Pubdate: Wed, 19 Oct 2016
Source: New York Times (NY)
Copyright: 2016 The New York Times Company


Credit Christopher DeLorenzo People in nine states, including
California, Florida and Massachusetts, will vote Nov. 8 on ballot
proposals permitting recreational or medical use of marijuana.

These initiatives could give a big push to legalization, prompting the
next president and Congress to overhaul the countrya€™s failed drug

This is a big moment for what was a fringe movement a few years ago. A
Gallup poll released on Wednesday showed 60 percent of Americans
support legalizing marijuana, up from 31 percent in 2000 and 12
percent in 1969.

The drive to end prohibition comes after decades in which marijuana
laws led to millions of people being arrested and tens of thousands
sent to prison, a vast majority of whom never committed any violent
crimes. These policies have had a particularly devastating effect on
minority communities. Federal and state governments have spent untold
billions of dollars on enforcement, money that could have been much
better spent on mental health and substance abuse treatment.

Continue reading the main story Marijuana Laws and Coming Votes Nine
states will vote on ballot measures that increase access to marijuana.

Nov. ballot measures Existing laws Recreational use Legalized
recreational and medical uses Medical use Medical use only ME WA ND MT
VT NH Laws in Ohio and Pennsylvania have not yet taken effect.

Arkansas has two ballot measures.

Montana residents will vote on a proposal to
liberalize an existing medical marijuana law that allows dispensaries to
serve only three users each. Some states not highlighted here allow
limited access to certain medical marijuana products.
Sources: National Conference of State Legislatures; Ballotopedia
By The New York Times
So far, Alaska, Colorado, Oregon, Washington and the District of
Columbia have legalized recreational use of marijuana, and 25 states
permit medical use. A recent Cato Institute study found that the states
that have legalized recreational use have so far had no meaningful
uptick in the use of marijuana by teenagers, or other negative
consequences predicted by opponents.

For example, in Colorado, drug-related expulsions and suspensions from
schools have gone down in recent years.

There has been no spike in drug-related traffic accidents and
fatalities in Colorado or Washington.

On Election Day, voters in Arizona, California, Maine, Massachusetts
and Nevada will consider proposals to allow recreational use. In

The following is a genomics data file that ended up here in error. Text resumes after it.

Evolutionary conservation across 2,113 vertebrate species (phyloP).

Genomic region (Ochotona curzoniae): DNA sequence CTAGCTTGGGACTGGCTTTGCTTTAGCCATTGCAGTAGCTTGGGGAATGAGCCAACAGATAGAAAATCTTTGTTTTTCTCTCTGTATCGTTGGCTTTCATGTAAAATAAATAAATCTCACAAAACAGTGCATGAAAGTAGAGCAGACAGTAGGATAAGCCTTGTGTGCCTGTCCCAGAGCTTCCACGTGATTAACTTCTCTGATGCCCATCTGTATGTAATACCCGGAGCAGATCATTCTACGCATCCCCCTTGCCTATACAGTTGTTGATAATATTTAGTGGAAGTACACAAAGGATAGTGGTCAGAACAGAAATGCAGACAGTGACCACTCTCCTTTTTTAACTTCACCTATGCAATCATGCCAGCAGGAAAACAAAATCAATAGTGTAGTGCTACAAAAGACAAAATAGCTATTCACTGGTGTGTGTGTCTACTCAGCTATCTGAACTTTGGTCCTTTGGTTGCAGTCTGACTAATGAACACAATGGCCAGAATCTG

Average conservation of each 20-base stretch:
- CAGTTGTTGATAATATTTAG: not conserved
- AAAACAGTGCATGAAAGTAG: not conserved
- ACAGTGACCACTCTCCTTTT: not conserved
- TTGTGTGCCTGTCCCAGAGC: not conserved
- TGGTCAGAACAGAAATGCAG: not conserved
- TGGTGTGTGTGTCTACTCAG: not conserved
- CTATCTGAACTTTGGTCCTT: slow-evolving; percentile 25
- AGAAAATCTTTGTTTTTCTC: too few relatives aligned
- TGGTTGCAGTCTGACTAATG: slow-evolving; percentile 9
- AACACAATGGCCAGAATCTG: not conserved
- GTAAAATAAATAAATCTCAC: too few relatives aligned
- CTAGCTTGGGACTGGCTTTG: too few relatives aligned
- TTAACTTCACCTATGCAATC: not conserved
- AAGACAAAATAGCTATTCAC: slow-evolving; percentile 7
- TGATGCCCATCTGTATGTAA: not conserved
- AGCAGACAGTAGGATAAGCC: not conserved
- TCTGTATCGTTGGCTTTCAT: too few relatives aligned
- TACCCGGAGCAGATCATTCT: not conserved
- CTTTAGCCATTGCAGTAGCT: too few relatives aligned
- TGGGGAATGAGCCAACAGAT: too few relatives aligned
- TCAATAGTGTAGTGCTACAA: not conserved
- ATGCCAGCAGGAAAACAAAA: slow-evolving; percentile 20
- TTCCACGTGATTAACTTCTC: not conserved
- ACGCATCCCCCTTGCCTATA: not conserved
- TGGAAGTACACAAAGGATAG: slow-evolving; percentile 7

California, which approved medical use in 1996, polls show that the
measure is likely to win. In Massachusetts, a recent poll showed 55
percent of likely voters supporting legalization. In Arkansas,
Florida, Montana and North Dakota, residents will vote on medical marijuana.

If Florida voters say yes, other Southern states that have been
resistant to liberalizing drug laws could reconsider their
prohibitions, too.

Passage of these proposals should increase pressure on the federal
government to change how it treats marijuana.

The Obama administration has chosen not to enforce federal
antimarijuana laws in states like Colorado and Washington. But this
bizarre situation cana€™t last a€" even as more states legalize the
drug, state-licensed marijuana businesses remain criminal operations
under federal law. Even if they are not prosecuted by the federal
government, this conflict in their legal status creates immense problems.

Hillary Clinton has promised to move marijuana from Schedule 1 of the
Controlled Substances Act (for drugs like heroin and LSD that have no
accepted medical use) to Schedule 2, which includes opioid drugs that
are medically useful but have a a€œhigh potential for abuse.a€ While
that change would be an improvement, that classification would not
eliminate contradictions between federal and state laws when it comes
to recreational use of marijuana.

Donald Trump has said he supports the medical use of marijuana, but
has opposed full legalization.

States are driving the change in marijuana policy because they see the
damage created by draconian drug laws on communities, families and
state budgets. Ita€™s time the federal government acknowledged these
costs and got out of the way of states adopting more rational laws.
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